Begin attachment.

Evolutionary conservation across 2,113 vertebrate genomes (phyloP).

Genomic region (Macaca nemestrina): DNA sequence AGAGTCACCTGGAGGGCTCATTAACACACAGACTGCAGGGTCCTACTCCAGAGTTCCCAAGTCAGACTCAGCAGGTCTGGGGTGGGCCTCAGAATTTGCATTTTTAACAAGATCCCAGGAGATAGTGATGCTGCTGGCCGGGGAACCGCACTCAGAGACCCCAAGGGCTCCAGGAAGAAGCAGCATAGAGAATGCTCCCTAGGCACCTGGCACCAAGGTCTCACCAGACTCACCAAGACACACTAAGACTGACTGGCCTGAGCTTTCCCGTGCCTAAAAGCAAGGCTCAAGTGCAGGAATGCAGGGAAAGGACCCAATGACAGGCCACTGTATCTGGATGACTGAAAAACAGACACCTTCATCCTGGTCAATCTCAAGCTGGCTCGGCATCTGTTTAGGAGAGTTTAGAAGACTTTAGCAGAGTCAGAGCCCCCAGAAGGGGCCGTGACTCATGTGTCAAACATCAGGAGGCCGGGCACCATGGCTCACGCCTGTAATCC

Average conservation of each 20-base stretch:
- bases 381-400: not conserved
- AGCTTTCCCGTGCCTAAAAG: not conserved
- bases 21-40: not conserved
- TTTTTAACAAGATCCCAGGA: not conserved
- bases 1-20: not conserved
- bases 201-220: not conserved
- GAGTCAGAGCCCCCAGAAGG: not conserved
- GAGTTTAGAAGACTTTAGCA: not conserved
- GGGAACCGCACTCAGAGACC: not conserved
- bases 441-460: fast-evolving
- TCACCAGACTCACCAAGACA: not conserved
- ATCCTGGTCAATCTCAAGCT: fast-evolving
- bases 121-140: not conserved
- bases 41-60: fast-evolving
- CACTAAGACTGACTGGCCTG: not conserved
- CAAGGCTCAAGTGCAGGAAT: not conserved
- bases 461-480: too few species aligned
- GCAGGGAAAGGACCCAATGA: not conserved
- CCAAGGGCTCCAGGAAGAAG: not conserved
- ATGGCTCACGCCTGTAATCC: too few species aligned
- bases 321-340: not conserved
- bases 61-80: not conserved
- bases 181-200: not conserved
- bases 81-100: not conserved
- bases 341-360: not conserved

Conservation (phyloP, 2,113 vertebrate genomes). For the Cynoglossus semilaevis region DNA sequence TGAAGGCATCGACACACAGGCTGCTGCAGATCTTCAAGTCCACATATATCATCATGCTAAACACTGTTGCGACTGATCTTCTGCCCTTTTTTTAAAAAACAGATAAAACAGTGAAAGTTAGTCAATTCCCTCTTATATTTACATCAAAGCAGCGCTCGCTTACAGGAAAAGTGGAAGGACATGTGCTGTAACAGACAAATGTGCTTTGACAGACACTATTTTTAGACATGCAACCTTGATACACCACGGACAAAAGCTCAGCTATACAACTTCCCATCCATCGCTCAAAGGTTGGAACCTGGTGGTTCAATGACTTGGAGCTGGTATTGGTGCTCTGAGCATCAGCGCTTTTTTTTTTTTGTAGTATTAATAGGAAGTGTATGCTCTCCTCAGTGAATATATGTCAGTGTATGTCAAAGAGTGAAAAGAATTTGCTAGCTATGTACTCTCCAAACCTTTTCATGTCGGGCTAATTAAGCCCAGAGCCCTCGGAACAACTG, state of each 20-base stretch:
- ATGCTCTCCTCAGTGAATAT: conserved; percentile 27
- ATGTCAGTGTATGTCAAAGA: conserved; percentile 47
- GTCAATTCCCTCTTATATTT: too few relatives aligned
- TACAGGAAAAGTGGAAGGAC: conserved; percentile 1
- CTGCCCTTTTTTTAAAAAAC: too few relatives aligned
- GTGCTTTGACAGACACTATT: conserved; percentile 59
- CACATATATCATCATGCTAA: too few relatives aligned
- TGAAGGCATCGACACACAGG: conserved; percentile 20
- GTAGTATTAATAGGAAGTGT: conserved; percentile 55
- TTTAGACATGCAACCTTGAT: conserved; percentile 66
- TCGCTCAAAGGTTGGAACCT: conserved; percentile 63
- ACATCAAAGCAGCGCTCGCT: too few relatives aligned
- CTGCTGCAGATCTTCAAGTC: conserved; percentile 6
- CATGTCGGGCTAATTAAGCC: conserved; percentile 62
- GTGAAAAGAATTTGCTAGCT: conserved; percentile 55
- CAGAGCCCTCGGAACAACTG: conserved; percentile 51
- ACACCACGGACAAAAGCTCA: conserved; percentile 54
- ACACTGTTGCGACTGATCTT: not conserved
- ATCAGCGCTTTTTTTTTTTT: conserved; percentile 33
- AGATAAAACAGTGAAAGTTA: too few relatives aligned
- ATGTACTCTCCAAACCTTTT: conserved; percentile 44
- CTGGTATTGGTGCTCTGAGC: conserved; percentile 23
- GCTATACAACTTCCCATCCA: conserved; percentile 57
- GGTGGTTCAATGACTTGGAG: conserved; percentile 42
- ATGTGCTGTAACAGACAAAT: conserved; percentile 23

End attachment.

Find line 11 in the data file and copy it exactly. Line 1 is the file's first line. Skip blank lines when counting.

- GAGTTTAGAAGACTTTAGCA: not conserved